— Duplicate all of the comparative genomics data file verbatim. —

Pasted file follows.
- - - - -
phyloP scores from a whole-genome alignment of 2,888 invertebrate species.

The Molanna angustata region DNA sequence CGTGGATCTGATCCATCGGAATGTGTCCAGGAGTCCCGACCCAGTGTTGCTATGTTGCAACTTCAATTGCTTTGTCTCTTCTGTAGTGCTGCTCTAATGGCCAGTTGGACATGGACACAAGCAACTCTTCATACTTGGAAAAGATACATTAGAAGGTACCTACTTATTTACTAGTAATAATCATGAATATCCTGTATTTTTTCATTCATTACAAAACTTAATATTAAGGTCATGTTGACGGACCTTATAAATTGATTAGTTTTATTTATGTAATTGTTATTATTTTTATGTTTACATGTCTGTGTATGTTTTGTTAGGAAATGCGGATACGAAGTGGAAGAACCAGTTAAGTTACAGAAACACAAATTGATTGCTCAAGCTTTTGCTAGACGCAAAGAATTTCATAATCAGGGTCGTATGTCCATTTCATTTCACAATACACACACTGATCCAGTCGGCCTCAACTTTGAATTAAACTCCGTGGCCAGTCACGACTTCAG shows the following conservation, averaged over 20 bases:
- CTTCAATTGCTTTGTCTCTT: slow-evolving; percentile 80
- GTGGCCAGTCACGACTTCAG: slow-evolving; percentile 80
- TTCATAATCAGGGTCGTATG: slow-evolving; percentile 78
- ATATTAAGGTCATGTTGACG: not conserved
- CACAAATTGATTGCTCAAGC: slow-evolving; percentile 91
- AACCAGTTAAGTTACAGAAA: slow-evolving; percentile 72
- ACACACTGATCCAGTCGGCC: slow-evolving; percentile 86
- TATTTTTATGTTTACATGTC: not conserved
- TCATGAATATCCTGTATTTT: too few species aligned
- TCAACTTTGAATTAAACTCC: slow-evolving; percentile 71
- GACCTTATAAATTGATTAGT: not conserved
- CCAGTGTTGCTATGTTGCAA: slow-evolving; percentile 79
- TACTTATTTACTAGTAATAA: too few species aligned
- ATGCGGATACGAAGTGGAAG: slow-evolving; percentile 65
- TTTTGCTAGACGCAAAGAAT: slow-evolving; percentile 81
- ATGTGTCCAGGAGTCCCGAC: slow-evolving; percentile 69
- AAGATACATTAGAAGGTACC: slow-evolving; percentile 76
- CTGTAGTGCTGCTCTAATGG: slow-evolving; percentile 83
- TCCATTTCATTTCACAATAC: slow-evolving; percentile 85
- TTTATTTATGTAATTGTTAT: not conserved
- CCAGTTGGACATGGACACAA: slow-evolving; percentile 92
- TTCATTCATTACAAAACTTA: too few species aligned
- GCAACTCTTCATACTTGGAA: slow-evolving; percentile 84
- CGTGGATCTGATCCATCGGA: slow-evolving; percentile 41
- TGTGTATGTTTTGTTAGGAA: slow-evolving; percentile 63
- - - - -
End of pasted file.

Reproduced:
phyloP scores from a whole-genome alignment of 2,888 invertebrate species.

The Molanna angustata region DNA sequence CGTGGATCTGATCCATCGGAATGTGTCCAGGAGTCCCGACCCAGTGTTGCTATGTTGCAACTTCAATTGCTTTGTCTCTTCTGTAGTGCTGCTCTAATGGCCAGTTGGACATGGACACAAGCAACTCTTCATACTTGGAAAAGATACATTAGAAGGTACCTACTTATTTACTAGTAATAATCATGAATATCCTGTATTTTTTCATTCATTACAAAACTTAATATTAAGGTCATGTTGACGGACCTTATAAATTGATTAGTTTTATTTATGTAATTGTTATTATTTTTATGTTTACATGTCTGTGTATGTTTTGTTAGGAAATGCGGATACGAAGTGGAAGAACCAGTTAAGTTACAGAAACACAAATTGATTGCTCAAGCTTTTGCTAGACGCAAAGAATTTCATAATCAGGGTCGTATGTCCATTTCATTTCACAATACACACACTGATCCAGTCGGCCTCAACTTTGAATTAAACTCCGTGGCCAGTCACGACTTCAG shows the following conservation, averaged over 20 bases:
- CTTCAATTGCTTTGTCTCTT: slow-evolving; percentile 80
- GTGGCCAGTCACGACTTCAG: slow-evolving; percentile 80
- TTCATAATCAGGGTCGTATG: slow-evolving; percentile 78
- ATATTAAGGTCATGTTGACG: not conserved
- CACAAATTGATTGCTCAAGC: slow-evolving; percentile 91
- AACCAGTTAAGTTACAGAAA: slow-evolving; percentile 72
- ACACACTGATCCAGTCGGCC: slow-evolving; percentile 86
- TATTTTTATGTTTACATGTC: not conserved
- TCATGAATATCCTGTATTTT: too few species aligned
- TCAACTTTGAATTAAACTCC: slow-evolving; percentile 71
- GACCTTATAAATTGATTAGT: not conserved
- CCAGTGTTGCTATGTTGCAA: slow-evolving; percentile 79
- TACTTATTTACTAGTAATAA: too few species aligned
- ATGCGGATACGAAGTGGAAG: slow-evolving; percentile 65
- TTTTGCTAGACGCAAAGAAT: slow-evolving; percentile 81
- ATGTGTCCAGGAGTCCCGAC: slow-evolving; percentile 69
- AAGATACATTAGAAGGTACC: slow-evolving; percentile 76
- CTGTAGTGCTGCTCTAATGG: slow-evolving; percentile 83
- TCCATTTCATTTCACAATAC: slow-evolving; percentile 85
- TTTATTTATGTAATTGTTAT: not conserved
- CCAGTTGGACATGGACACAA: slow-evolving; percentile 92
- TTCATTCATTACAAAACTTA: too few species aligned
- GCAACTCTTCATACTTGGAA: slow-evolving; percentile 84
- CGTGGATCTGATCCATCGGA: slow-evolving; percentile 41
- TGTGTATGTTTTGTTAGGAA: slow-evolving; percentile 63